Cathi Stoler–a three time finalist & winner of the 2015 Derringer for Best Short Story, Cathi serves on the board of NYC Chapter of Sisters in Crime NY, and is a member Mystery Writers of America & International Thriller Writers–is a busy woman. Her second Nick Donahue adventure, Out of Time, releases soon and is my excuse to catch up with her to ask a few questions.
For those who have yet to be introduced to Nick Donahue, can you give us some background?
Nick, a native New Yorker, lives in London and makes his living as a professional blackjack player. Tall and handsome with dark hair and dark eyes, Nick fits into any casino in the world. The consummate professional, he’s cool and calculating at the blackjack table but a pushover for a pretty face. He has a way of finding trouble even when he’s not looking for it, which is how he met Marina DiPietro, an agent for MI6. When he is kidnapped while helping her with a case, she rescues him. Later, it’s his turn to secure her freedom from the New York mob by winning ten million dollars, which they believe Nick owes them from the part he played in closing down a money laundering scheme.
There are two Donahue novels (so far). How does Out of Time relate to Nick of Time?
Out Of Time builds on the characters I established in the first book, as well as Nick’s and Marina’s relationship. Now living together in London, Marina has left MI6 and started a fledgling investigative agency. As the story progresses, Marina is hired by billionaire Adnan bin Haddad to protect his Thoroughbred race horse from death threats. As Nick did in Nick Of Time, he sets out to help Marina, becomes involved in the case, and discovers the real threat: terrorist are trying to steal bin Haddad’s new invention—the ultimate weapon of war, a cloaking device.
You are in the wonderful position of having two successful series going. How do you manage to write two different protagonists?
Nick grew up in Manhattan in a well-off family, while Jude Dillane, my protagonist in Bar None, comes from a working class family in the Bronx so their backgrounds are completely opposite. Both are reluctant amateur detectives who use their intuition and skills in different ways. Their voices are unique as well, although both can be a bit sarcastic. Most importantly, the plots and story lines of each series are literally worlds apart. In both books, Nick travels the globe—from London, to Prague, to Geneva, to Monte Carlo, and Dubai—places where he’s worked and lived. Jude owns The Corner Lounge, on 10th Street and Avenue B, and the lower East Side of Manhattan comprises most of her world. The crimes Nick solves are high concept, while Jude’s are grittier and more down to earth.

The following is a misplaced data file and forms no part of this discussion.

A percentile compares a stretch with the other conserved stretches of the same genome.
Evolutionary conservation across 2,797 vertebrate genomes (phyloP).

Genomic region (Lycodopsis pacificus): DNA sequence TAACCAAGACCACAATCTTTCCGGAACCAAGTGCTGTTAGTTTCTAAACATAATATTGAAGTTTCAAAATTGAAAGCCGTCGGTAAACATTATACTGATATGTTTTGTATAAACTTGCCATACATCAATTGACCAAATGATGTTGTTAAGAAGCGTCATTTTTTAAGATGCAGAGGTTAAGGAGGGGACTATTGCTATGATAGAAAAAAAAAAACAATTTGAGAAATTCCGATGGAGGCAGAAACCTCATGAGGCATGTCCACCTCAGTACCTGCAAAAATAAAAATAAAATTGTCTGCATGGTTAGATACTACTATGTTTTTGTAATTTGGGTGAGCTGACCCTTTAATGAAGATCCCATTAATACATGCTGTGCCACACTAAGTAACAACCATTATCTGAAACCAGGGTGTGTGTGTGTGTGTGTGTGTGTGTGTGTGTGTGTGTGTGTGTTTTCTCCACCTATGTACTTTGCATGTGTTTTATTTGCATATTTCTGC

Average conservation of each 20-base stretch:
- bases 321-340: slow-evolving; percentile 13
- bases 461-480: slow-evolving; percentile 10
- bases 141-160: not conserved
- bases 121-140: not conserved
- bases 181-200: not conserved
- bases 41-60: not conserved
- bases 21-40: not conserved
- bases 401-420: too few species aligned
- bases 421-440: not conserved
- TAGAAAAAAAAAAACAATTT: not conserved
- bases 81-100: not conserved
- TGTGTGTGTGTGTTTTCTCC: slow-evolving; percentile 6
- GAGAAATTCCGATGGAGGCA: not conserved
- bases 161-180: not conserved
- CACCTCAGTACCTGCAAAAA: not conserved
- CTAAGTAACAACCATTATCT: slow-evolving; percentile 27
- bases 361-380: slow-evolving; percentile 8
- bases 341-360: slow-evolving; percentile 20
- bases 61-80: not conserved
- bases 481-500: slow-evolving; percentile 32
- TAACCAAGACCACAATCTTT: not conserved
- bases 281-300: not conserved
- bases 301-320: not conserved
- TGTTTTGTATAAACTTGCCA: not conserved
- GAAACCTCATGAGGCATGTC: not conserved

Do you share any qualities with Nick?
His sense of adventure, his love of travel, and his persistence in not giving up until he finds a solution. If I were choosing a new career today, I’d probably become a globe-trotting detective who took on the toughest cases.
The theme for this week’s Miss Demeanors is friendship and farewells. In all of your books and short stories, have any of your characters had to say goodbye to something, someone, some place they loved?
In my short story, “The Kaluki Kings of Queens,” the protagonist, Petey, now a young man recalls his time as a boy when he was left ‘in charge’ of his two card shark grandpas, Shy and Louie, every Saturday afternoon. The men always hinted that they’d done something awful to one of the people they played Kaluki with who suddenly disappeared, and that they’d hid the evidence in the basement. From then on Petey was afraid to enter the dark, cramped space, terrified of what he’d find there. When Grandpa Shy is nearing the end of his life, he sends Petey to the basement to discover the truth. Knowing that it was a far cry from what he believed had happened, Petey and Shy are able to say goodbye.